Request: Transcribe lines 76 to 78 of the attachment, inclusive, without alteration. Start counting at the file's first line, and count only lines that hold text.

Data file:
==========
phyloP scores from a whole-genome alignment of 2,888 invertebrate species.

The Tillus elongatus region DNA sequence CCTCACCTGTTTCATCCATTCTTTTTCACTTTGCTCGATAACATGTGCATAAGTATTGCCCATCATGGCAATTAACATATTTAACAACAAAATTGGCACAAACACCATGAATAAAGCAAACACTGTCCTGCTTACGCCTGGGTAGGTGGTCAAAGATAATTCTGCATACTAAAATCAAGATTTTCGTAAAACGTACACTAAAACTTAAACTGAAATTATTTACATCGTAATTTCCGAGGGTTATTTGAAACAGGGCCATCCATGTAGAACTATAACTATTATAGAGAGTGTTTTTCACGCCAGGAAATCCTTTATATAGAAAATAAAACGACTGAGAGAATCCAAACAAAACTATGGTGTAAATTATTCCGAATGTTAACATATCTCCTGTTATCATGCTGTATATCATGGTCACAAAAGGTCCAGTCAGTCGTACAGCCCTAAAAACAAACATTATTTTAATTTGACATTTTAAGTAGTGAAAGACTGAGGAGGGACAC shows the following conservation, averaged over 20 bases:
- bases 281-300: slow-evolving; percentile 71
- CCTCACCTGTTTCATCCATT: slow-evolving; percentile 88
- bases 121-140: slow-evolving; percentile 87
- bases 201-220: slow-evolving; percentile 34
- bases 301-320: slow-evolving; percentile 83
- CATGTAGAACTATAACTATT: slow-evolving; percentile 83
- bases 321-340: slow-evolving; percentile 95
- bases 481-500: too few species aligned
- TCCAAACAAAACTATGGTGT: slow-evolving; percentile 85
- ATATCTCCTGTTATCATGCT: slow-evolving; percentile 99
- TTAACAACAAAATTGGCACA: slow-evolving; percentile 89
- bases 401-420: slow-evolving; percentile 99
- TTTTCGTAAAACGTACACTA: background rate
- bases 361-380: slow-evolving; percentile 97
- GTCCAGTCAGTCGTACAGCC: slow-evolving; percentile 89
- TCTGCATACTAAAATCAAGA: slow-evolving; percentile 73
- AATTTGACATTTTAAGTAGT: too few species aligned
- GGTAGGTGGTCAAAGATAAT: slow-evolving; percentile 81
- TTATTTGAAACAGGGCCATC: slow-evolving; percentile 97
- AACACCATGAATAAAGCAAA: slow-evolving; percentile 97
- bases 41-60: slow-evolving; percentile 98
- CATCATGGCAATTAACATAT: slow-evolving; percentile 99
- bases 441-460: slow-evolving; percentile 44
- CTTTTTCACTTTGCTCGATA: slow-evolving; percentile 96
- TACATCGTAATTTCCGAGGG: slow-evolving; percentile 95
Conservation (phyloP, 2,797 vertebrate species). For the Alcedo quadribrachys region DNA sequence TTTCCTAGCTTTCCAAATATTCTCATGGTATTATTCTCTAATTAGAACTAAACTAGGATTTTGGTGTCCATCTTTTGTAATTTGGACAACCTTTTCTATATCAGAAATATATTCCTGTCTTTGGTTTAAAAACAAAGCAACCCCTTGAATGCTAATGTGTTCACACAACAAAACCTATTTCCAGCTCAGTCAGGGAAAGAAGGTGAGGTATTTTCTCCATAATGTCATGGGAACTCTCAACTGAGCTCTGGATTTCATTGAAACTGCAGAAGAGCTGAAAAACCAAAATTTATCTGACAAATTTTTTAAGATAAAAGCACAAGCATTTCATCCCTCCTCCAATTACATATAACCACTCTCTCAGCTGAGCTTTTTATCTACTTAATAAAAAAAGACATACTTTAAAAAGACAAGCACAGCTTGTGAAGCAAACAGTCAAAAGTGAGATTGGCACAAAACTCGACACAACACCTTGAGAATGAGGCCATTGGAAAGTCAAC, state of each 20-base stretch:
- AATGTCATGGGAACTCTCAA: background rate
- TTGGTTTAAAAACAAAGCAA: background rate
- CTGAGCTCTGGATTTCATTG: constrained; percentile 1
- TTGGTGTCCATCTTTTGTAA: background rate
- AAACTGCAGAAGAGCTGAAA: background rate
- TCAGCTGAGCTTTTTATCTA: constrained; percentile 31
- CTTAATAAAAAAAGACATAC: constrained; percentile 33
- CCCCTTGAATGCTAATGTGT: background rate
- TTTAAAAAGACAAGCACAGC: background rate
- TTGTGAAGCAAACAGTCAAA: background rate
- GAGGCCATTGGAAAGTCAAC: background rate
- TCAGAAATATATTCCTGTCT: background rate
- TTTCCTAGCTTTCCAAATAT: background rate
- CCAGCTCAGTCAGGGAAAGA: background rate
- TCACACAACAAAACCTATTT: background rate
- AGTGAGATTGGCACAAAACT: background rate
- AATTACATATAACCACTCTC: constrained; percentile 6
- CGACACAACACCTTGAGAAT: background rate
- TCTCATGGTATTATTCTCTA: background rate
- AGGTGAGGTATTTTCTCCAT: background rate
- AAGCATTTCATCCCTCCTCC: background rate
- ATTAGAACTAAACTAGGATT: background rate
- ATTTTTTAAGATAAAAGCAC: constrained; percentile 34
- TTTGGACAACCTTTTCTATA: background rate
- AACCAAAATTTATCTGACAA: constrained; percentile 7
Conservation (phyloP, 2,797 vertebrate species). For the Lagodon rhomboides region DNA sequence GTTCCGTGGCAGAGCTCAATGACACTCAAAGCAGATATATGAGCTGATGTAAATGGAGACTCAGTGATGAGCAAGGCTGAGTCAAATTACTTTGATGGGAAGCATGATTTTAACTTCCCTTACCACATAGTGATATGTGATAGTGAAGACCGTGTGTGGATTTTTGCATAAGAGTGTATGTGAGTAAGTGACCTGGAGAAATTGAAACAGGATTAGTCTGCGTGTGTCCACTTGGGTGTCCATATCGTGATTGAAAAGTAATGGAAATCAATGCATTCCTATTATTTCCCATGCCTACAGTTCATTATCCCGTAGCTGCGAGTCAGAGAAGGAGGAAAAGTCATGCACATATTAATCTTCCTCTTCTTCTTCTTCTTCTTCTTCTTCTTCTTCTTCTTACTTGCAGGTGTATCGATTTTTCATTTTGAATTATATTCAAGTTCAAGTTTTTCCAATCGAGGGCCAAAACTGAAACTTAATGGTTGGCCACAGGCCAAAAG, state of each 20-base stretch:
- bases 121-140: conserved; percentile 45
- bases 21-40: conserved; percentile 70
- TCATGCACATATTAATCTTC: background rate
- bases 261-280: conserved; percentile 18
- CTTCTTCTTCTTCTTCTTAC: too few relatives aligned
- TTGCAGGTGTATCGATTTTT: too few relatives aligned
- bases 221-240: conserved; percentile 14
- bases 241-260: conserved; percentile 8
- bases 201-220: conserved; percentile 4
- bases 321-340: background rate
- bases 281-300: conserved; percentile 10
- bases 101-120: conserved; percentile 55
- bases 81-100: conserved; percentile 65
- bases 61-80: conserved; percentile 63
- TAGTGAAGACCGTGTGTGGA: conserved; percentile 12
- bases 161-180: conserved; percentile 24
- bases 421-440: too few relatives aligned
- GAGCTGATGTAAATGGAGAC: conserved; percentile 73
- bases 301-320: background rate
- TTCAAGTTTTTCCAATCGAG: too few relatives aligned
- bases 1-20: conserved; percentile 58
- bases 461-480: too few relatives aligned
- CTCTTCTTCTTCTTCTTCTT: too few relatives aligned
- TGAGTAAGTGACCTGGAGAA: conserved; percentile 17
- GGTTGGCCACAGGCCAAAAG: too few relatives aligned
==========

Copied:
- bases 461-480: too few relatives aligned
- CTCTTCTTCTTCTTCTTCTT: too few relatives aligned
- TGAGTAAGTGACCTGGAGAA: conserved; percentile 17